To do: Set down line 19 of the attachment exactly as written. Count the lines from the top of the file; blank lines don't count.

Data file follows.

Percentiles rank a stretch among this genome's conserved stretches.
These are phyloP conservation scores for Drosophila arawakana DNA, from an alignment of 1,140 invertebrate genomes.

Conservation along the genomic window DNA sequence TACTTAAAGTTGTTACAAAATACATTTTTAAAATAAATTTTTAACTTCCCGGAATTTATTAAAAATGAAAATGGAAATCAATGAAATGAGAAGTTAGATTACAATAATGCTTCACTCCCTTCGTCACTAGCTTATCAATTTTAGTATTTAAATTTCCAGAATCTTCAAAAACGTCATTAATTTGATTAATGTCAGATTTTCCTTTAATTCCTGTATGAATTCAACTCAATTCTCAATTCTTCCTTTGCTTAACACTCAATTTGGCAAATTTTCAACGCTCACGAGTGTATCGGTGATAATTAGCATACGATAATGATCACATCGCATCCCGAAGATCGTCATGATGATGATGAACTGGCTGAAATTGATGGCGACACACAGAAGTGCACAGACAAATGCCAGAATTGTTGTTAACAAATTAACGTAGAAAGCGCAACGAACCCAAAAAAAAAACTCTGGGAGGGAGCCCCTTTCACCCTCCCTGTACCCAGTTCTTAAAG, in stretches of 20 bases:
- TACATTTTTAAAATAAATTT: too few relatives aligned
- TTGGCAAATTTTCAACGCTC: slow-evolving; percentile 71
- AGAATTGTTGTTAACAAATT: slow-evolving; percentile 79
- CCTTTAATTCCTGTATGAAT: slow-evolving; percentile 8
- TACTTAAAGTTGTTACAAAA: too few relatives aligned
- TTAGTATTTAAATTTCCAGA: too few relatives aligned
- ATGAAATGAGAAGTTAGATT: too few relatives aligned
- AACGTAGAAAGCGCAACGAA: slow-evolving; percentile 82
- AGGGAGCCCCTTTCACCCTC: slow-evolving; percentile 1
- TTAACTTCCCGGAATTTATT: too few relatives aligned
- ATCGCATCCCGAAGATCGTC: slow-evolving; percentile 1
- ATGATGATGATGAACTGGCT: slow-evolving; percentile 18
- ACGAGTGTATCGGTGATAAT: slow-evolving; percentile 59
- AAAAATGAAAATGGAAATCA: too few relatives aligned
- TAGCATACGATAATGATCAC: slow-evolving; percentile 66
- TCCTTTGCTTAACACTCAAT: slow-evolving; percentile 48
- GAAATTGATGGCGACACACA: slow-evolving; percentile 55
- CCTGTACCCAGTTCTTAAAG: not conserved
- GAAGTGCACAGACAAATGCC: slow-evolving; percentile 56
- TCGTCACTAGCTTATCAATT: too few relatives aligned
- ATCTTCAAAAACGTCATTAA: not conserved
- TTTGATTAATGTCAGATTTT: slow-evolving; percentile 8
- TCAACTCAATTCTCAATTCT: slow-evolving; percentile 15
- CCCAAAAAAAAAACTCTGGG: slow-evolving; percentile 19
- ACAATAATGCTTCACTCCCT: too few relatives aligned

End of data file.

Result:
- TCCTTTGCTTAACACTCAAT: slow-evolving; percentile 48